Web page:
EVERY February 14, candy, flowers and gifts are exchanged between loved ones, all in the name of St. Valentine. But who is this mysterious saint and why do we celebrate St. Valentines Day?
The first legend, and perhaps the best known, began in Rome, when the Emperor, Claudius II, was involved in many bloody and unpopular campaigns. 'Claudius the Cruel', as he was called, was having a difficult time getting soldiers to join his military leagues.
He believed the reason was that Roman men did not want to leave their loves or families. So, he cancelled all marriages and engagements in Rome.
The good St. Valentine, who was a priest in Rome in the year 269 A.D., together with his friend St. Marius, defied Claudius and continued to perform marriages for young lovers in secret.
When Valentine's actions were discovered, he was sentenced to be beaten to death with clubs and to have his head cut off.
But while in prison, it is believed that Valentine fell in love with a young girl, who may have been his jailor's daughter, who visited him during his confinement.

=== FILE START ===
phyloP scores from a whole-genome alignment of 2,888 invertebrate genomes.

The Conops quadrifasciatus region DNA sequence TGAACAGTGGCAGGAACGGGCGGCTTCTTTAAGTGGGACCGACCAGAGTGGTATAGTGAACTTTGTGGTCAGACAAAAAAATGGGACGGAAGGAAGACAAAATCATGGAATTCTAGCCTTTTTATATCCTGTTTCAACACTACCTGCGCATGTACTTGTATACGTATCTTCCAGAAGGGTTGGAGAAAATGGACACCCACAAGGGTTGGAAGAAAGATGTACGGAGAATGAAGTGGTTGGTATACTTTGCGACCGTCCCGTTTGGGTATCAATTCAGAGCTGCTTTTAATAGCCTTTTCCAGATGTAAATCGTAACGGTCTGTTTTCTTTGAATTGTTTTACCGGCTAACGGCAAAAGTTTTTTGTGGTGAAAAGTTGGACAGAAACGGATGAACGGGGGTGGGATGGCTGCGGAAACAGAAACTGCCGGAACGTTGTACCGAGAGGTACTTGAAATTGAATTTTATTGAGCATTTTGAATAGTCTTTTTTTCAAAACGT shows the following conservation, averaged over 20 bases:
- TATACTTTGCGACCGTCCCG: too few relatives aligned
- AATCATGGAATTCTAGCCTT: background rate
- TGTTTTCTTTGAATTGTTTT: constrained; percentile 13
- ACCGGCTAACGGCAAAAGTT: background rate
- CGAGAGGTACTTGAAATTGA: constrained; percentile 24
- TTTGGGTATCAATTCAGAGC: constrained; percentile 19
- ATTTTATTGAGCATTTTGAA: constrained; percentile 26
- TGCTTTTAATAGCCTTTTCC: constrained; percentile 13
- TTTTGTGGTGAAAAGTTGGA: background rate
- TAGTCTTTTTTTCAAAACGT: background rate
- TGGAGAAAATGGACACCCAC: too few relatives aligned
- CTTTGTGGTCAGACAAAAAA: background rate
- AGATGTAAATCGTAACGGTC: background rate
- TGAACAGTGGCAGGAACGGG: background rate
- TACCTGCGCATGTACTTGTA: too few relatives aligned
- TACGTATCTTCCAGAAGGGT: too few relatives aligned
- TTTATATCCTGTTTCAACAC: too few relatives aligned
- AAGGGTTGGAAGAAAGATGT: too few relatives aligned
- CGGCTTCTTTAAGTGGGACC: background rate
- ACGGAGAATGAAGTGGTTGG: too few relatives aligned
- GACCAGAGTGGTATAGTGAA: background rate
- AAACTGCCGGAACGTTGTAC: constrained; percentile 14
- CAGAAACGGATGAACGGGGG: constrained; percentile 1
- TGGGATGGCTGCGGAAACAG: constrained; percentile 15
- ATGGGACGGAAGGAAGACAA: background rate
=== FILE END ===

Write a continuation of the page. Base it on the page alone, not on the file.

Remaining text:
Before his death on February 14, it is alleged that he wrote her a letter, which he signed
'From your Valentine'.
In 496 A.D., Pope Gelasius set aside February 14 to honour St. Valentine.
Another legend says Valentine's Day started in ancient Rome on February 14, a holiday to honour Juno, the queen of the Roman Gods and Goddesses. The Romans also knew her as the goddess of women and marriage. Then, the following day, February 15, began the Feast of Lupercalia.
In those days, the lives of young boys and girls were strictly separate. However, on the eve of the festival of Lupercalia, the names of Roman girls were written on slips of paper and placed into jars.
Each young man would draw a girl's name from the jar and would then be partners for the duration of the festival with the girl whom he chose. Sometimes the pairing of the children lasted an entire year, and often, they would fall in love and would later marry.